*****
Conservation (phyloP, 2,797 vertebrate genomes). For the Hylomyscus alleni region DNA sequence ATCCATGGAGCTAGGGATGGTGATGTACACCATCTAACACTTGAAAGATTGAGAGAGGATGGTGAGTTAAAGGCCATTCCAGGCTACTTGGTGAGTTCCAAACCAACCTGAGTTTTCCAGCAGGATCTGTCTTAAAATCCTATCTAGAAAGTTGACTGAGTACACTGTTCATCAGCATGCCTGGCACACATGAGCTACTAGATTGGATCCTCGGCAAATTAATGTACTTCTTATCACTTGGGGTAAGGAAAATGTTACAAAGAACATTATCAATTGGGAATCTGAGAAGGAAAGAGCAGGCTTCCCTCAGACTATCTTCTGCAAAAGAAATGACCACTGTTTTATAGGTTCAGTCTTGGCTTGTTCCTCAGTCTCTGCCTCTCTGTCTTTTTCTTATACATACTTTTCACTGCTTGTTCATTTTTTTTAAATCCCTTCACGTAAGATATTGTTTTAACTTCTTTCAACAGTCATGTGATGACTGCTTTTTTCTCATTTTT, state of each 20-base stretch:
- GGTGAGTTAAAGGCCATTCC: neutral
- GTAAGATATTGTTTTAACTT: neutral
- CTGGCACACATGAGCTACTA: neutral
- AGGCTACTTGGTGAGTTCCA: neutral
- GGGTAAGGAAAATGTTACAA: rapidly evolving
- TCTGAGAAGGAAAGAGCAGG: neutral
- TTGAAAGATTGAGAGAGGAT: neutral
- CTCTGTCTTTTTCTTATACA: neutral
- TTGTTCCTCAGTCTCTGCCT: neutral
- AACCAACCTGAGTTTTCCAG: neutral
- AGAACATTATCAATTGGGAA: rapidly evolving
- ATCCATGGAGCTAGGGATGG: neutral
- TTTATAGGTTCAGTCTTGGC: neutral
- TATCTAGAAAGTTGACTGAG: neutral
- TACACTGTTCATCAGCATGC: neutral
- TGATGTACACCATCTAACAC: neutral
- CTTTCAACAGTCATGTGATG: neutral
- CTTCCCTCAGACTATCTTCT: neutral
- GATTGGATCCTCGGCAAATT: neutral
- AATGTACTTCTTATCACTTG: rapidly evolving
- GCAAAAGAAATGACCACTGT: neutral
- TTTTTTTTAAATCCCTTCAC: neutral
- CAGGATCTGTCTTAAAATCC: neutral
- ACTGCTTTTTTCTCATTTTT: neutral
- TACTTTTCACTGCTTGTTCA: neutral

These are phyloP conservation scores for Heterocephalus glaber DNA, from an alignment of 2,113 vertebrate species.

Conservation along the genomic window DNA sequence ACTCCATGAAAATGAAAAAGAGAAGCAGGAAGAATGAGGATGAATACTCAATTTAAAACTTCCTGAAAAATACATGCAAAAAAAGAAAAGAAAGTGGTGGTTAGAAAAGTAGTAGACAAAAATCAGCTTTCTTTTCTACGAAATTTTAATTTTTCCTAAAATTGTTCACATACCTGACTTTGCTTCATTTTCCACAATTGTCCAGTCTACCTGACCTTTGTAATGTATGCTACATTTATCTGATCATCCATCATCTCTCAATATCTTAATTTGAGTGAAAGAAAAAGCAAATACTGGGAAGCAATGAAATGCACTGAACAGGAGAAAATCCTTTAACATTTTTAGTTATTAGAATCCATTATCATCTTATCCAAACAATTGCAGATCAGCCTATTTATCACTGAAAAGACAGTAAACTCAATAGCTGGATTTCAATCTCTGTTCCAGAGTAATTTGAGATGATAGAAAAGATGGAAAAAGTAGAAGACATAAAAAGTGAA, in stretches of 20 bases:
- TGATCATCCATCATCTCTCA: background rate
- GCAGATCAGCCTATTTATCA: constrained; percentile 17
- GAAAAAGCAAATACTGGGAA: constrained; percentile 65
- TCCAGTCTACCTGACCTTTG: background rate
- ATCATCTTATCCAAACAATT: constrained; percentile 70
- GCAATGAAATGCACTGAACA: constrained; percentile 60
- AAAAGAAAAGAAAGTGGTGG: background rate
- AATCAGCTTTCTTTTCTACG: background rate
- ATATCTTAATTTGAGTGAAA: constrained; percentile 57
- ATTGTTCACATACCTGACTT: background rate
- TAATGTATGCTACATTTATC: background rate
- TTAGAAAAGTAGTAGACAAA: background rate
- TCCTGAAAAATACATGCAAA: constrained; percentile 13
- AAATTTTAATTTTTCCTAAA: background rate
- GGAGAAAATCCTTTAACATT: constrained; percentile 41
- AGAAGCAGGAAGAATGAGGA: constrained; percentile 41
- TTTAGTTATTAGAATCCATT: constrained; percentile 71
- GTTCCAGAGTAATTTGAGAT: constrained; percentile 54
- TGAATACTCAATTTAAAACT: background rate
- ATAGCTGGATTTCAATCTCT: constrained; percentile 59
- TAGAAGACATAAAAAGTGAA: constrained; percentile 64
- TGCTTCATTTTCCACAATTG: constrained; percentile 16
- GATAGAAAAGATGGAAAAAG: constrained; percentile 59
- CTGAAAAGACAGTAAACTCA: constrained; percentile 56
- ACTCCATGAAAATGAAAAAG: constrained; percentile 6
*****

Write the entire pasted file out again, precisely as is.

Conservation (phyloP, 2,797 vertebrate genomes). For the Hylomyscus alleni region DNA sequence ATCCATGGAGCTAGGGATGGTGATGTACACCATCTAACACTTGAAAGATTGAGAGAGGATGGTGAGTTAAAGGCCATTCCAGGCTACTTGGTGAGTTCCAAACCAACCTGAGTTTTCCAGCAGGATCTGTCTTAAAATCCTATCTAGAAAGTTGACTGAGTACACTGTTCATCAGCATGCCTGGCACACATGAGCTACTAGATTGGATCCTCGGCAAATTAATGTACTTCTTATCACTTGGGGTAAGGAAAATGTTACAAAGAACATTATCAATTGGGAATCTGAGAAGGAAAGAGCAGGCTTCCCTCAGACTATCTTCTGCAAAAGAAATGACCACTGTTTTATAGGTTCAGTCTTGGCTTGTTCCTCAGTCTCTGCCTCTCTGTCTTTTTCTTATACATACTTTTCACTGCTTGTTCATTTTTTTTAAATCCCTTCACGTAAGATATTGTTTTAACTTCTTTCAACAGTCATGTGATGACTGCTTTTTTCTCATTTTT, state of each 20-base stretch:
- GGTGAGTTAAAGGCCATTCC: neutral
- GTAAGATATTGTTTTAACTT: neutral
- CTGGCACACATGAGCTACTA: neutral
- AGGCTACTTGGTGAGTTCCA: neutral
- GGGTAAGGAAAATGTTACAA: rapidly evolving
- TCTGAGAAGGAAAGAGCAGG: neutral
- TTGAAAGATTGAGAGAGGAT: neutral
- CTCTGTCTTTTTCTTATACA: neutral
- TTGTTCCTCAGTCTCTGCCT: neutral
- AACCAACCTGAGTTTTCCAG: neutral
- AGAACATTATCAATTGGGAA: rapidly evolving
- ATCCATGGAGCTAGGGATGG: neutral
- TTTATAGGTTCAGTCTTGGC: neutral
- TATCTAGAAAGTTGACTGAG: neutral
- TACACTGTTCATCAGCATGC: neutral
- TGATGTACACCATCTAACAC: neutral
- CTTTCAACAGTCATGTGATG: neutral
- CTTCCCTCAGACTATCTTCT: neutral
- GATTGGATCCTCGGCAAATT: neutral
- AATGTACTTCTTATCACTTG: rapidly evolving
- GCAAAAGAAATGACCACTGT: neutral
- TTTTTTTTAAATCCCTTCAC: neutral
- CAGGATCTGTCTTAAAATCC: neutral
- ACTGCTTTTTTCTCATTTTT: neutral
- TACTTTTCACTGCTTGTTCA: neutral

These are phyloP conservation scores for Heterocephalus glaber DNA, from an alignment of 2,113 vertebrate species.

Conservation along the genomic window DNA sequence ACTCCATGAAAATGAAAAAGAGAAGCAGGAAGAATGAGGATGAATACTCAATTTAAAACTTCCTGAAAAATACATGCAAAAAAAGAAAAGAAAGTGGTGGTTAGAAAAGTAGTAGACAAAAATCAGCTTTCTTTTCTACGAAATTTTAATTTTTCCTAAAATTGTTCACATACCTGACTTTGCTTCATTTTCCACAATTGTCCAGTCTACCTGACCTTTGTAATGTATGCTACATTTATCTGATCATCCATCATCTCTCAATATCTTAATTTGAGTGAAAGAAAAAGCAAATACTGGGAAGCAATGAAATGCACTGAACAGGAGAAAATCCTTTAACATTTTTAGTTATTAGAATCCATTATCATCTTATCCAAACAATTGCAGATCAGCCTATTTATCACTGAAAAGACAGTAAACTCAATAGCTGGATTTCAATCTCTGTTCCAGAGTAATTTGAGATGATAGAAAAGATGGAAAAAGTAGAAGACATAAAAAGTGAA, in stretches of 20 bases:
- TGATCATCCATCATCTCTCA: background rate
- GCAGATCAGCCTATTTATCA: constrained; percentile 17
- GAAAAAGCAAATACTGGGAA: constrained; percentile 65
- TCCAGTCTACCTGACCTTTG: background rate
- ATCATCTTATCCAAACAATT: constrained; percentile 70
- GCAATGAAATGCACTGAACA: constrained; percentile 60
- AAAAGAAAAGAAAGTGGTGG: background rate
- AATCAGCTTTCTTTTCTACG: background rate
- ATATCTTAATTTGAGTGAAA: constrained; percentile 57
- ATTGTTCACATACCTGACTT: background rate
- TAATGTATGCTACATTTATC: background rate
- TTAGAAAAGTAGTAGACAAA: background rate
- TCCTGAAAAATACATGCAAA: constrained; percentile 13
- AAATTTTAATTTTTCCTAAA: background rate
- GGAGAAAATCCTTTAACATT: constrained; percentile 41
- AGAAGCAGGAAGAATGAGGA: constrained; percentile 41
- TTTAGTTATTAGAATCCATT: constrained; percentile 71
- GTTCCAGAGTAATTTGAGAT: constrained; percentile 54
- TGAATACTCAATTTAAAACT: background rate
- ATAGCTGGATTTCAATCTCT: constrained; percentile 59
- TAGAAGACATAAAAAGTGAA: constrained; percentile 64
- TGCTTCATTTTCCACAATTG: constrained; percentile 16
- GATAGAAAAGATGGAAAAAG: constrained; percentile 59
- CTGAAAAGACAGTAAACTCA: constrained; percentile 56
- ACTCCATGAAAATGAAAAAG: constrained; percentile 6